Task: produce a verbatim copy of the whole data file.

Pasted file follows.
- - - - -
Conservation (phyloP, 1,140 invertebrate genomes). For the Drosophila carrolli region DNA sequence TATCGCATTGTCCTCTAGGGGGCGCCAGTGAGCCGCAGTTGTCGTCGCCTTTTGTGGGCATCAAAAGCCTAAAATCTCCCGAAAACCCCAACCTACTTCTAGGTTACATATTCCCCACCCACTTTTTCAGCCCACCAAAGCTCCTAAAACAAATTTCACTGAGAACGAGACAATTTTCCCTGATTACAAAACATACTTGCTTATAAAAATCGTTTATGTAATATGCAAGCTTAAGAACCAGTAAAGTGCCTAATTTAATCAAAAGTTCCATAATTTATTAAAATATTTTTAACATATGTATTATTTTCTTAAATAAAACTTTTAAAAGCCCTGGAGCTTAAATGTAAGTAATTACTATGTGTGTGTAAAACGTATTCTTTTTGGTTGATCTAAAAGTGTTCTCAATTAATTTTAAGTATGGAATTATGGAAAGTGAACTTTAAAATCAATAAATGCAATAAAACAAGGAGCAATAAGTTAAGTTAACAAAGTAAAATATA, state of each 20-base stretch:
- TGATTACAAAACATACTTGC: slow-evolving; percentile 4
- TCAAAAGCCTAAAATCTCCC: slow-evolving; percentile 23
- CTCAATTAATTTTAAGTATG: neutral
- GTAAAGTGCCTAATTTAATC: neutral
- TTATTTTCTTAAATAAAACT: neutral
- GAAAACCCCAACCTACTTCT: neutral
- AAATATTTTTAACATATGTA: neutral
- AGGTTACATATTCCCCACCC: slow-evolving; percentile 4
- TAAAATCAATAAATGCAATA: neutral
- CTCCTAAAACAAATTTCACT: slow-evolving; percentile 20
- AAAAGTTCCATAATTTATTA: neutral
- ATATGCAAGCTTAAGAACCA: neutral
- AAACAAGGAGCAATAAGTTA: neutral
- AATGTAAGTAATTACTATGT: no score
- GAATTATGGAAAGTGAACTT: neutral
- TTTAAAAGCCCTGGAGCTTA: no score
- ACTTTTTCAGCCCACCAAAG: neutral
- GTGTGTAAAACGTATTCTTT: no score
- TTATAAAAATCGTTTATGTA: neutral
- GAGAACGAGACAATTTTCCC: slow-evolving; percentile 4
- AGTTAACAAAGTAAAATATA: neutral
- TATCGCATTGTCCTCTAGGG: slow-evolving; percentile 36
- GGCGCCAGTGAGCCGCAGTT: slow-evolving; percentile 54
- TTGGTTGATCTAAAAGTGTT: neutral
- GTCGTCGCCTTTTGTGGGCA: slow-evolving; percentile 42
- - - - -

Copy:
Conservation (phyloP, 1,140 invertebrate genomes). For the Drosophila carrolli region DNA sequence TATCGCATTGTCCTCTAGGGGGCGCCAGTGAGCCGCAGTTGTCGTCGCCTTTTGTGGGCATCAAAAGCCTAAAATCTCCCGAAAACCCCAACCTACTTCTAGGTTACATATTCCCCACCCACTTTTTCAGCCCACCAAAGCTCCTAAAACAAATTTCACTGAGAACGAGACAATTTTCCCTGATTACAAAACATACTTGCTTATAAAAATCGTTTATGTAATATGCAAGCTTAAGAACCAGTAAAGTGCCTAATTTAATCAAAAGTTCCATAATTTATTAAAATATTTTTAACATATGTATTATTTTCTTAAATAAAACTTTTAAAAGCCCTGGAGCTTAAATGTAAGTAATTACTATGTGTGTGTAAAACGTATTCTTTTTGGTTGATCTAAAAGTGTTCTCAATTAATTTTAAGTATGGAATTATGGAAAGTGAACTTTAAAATCAATAAATGCAATAAAACAAGGAGCAATAAGTTAAGTTAACAAAGTAAAATATA, state of each 20-base stretch:
- TGATTACAAAACATACTTGC: slow-evolving; percentile 4
- TCAAAAGCCTAAAATCTCCC: slow-evolving; percentile 23
- CTCAATTAATTTTAAGTATG: neutral
- GTAAAGTGCCTAATTTAATC: neutral
- TTATTTTCTTAAATAAAACT: neutral
- GAAAACCCCAACCTACTTCT: neutral
- AAATATTTTTAACATATGTA: neutral
- AGGTTACATATTCCCCACCC: slow-evolving; percentile 4
- TAAAATCAATAAATGCAATA: neutral
- CTCCTAAAACAAATTTCACT: slow-evolving; percentile 20
- AAAAGTTCCATAATTTATTA: neutral
- ATATGCAAGCTTAAGAACCA: neutral
- AAACAAGGAGCAATAAGTTA: neutral
- AATGTAAGTAATTACTATGT: no score
- GAATTATGGAAAGTGAACTT: neutral
- TTTAAAAGCCCTGGAGCTTA: no score
- ACTTTTTCAGCCCACCAAAG: neutral
- GTGTGTAAAACGTATTCTTT: no score
- TTATAAAAATCGTTTATGTA: neutral
- GAGAACGAGACAATTTTCCC: slow-evolving; percentile 4
- AGTTAACAAAGTAAAATATA: neutral
- TATCGCATTGTCCTCTAGGG: slow-evolving; percentile 36
- GGCGCCAGTGAGCCGCAGTT: slow-evolving; percentile 54
- TTGGTTGATCTAAAAGTGTT: neutral
- GTCGTCGCCTTTTGTGGGCA: slow-evolving; percentile 42